At least 20 people died Sunday when a car bomb exploded in the Somali capital, as Shabaab Islamists threatened to escalate attacks in a “vicious war” against the new government, like reported by alaraby.co.uk.
In the deadliest attack since the election of President Mohamed Abdullahi Mohamed — nicknamed Farmajo — the vehicle exploded at an intersection packed with civilians, traders and security forces.
“A suicide car bomber blew himself up inside this market at a busy time, killing at least 20 people and many others were also injured,” said Ahmed Abdulle Afrah, the district commissioner of Mogadishu’s Wadajir district.
Final death tolls in attacks in Somalia are difficult to establish, as relatives, public and private ambulances ferry the injured and dead away.
“There were many small-scale traders alongside the road and tea shops and restaurants. There were also members of the security forces and shoppers and the blast was so huge that it killed nearly 20 people, most of them civilians,” said witness Sumayo Moalim.
The Al-Qaeda-linked Shabaab group had not claimed the attack, however it came on the same day as the group threatened to wage “vicious war” against Farmajo and his new government, according to the SITE intelligence group which monitors jihadist accounts.
The president, via Twitter, described the attack as “horrific” and shared pictures of himself visiting victims in hospital. Local media also reported he had offered a $100,000 reward for information on who carried out the attack.
A senior Shabaab official, Sheikh Hassan Yaqub Ali, said in a speech broadcast on a radio station linked to the group, that Farmajo was considered more dangerous than past presidents as he held joint American citizenship.
The blast brought international condemnation, with the European Union describing it as “yet another act of terror targeting the Somali people by those wanting to undermine progress towards a stable and secure Somalia”.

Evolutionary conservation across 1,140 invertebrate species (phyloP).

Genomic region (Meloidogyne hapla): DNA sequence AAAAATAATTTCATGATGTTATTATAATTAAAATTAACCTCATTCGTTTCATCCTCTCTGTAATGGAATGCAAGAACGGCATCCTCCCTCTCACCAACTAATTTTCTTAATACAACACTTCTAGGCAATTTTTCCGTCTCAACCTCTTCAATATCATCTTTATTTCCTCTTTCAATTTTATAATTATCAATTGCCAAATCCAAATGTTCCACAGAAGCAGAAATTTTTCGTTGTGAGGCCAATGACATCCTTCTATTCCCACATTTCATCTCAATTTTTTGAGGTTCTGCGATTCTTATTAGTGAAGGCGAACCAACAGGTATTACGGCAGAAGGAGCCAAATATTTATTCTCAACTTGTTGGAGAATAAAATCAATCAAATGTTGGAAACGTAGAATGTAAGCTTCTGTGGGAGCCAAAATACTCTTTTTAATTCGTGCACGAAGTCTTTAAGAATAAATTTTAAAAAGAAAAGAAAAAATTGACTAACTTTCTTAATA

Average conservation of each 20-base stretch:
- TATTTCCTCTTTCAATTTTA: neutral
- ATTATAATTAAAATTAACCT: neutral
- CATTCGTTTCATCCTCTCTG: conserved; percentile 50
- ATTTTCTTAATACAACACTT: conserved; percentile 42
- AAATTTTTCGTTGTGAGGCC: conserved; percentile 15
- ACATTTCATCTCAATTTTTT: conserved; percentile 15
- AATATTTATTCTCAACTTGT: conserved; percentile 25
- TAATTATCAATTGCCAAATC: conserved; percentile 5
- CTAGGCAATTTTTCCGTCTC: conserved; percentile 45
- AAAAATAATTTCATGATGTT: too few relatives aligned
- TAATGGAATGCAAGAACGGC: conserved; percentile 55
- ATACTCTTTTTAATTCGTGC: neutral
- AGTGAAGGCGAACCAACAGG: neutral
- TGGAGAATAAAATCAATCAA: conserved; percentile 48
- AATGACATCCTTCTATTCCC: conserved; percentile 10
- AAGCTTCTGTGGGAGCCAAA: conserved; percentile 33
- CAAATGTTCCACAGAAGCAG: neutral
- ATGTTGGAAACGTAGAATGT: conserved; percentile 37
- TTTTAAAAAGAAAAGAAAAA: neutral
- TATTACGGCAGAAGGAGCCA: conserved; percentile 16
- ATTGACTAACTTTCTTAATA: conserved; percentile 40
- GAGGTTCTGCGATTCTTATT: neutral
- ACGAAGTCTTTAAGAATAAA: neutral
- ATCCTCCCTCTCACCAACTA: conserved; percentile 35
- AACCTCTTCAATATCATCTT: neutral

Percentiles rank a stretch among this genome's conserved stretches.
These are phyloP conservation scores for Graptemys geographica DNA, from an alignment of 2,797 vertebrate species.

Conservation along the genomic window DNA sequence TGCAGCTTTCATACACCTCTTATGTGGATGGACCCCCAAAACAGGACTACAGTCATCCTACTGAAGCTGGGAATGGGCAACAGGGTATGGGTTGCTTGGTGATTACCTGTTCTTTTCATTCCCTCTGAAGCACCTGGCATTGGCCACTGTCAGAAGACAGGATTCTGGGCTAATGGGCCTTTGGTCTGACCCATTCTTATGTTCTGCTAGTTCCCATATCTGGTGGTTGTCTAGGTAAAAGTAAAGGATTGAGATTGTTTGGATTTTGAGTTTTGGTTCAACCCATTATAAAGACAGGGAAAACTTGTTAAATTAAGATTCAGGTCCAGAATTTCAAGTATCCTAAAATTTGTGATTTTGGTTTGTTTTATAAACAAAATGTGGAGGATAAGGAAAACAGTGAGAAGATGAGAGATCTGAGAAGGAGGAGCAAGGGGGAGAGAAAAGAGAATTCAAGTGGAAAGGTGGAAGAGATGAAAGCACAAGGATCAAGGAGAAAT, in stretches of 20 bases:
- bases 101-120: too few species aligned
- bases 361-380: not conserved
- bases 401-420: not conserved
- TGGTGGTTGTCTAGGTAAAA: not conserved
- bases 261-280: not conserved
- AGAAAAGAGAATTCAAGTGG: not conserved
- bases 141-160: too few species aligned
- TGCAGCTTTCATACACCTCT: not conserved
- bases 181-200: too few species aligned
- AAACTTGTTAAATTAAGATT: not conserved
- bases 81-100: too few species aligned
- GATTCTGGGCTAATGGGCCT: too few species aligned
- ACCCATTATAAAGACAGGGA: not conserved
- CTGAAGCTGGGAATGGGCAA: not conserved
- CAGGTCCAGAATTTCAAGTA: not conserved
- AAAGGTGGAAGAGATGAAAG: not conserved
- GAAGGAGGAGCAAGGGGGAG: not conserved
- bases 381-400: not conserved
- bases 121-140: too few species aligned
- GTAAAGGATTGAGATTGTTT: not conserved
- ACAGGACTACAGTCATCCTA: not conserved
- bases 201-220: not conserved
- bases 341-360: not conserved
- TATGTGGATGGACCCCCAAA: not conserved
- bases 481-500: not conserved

The bloc added it stood behind Farmajo’s efforts to bring security to his nation and build strong institutions.
The latest attack underlines the challenge facing the new president, who has inherited an administration with limited control over Somali territory due to the presence of Shabaab, and is heavily propped up by the international community.
Farmajo’s inauguration takes place on Wednesday, although he officially took office this week at a ceremony marred by a series of Shabaab mortar strikes near the presidential palace which left two children dead.
AU troops drove Shabaab militants out of Mogadishu in August 2011 but the fighters continue to control rural areas and launch repeated attacks in the capital.
Farmajo, whose brief stint as prime minister in 2010-11 showed him to be a no-nonsense leader set on improving governance and cracking down on corruption, is hugely popular in Somalia.
But he faces enormous difficulty in turning around one of the world’s foremost failed states.
“I need the Somali public to understand how much the government is in need of their support. Government will need enough time to address things,” the president said during the ceremony.
Somalia’s limited election process, in which only several thousand delegates voted for lawmakers, is seen as a step toward full democracy.
Somalia has not had an effective central government since the collapse of Siad Barre’s military regime in 1991, which led to civil war and decades of anarchy.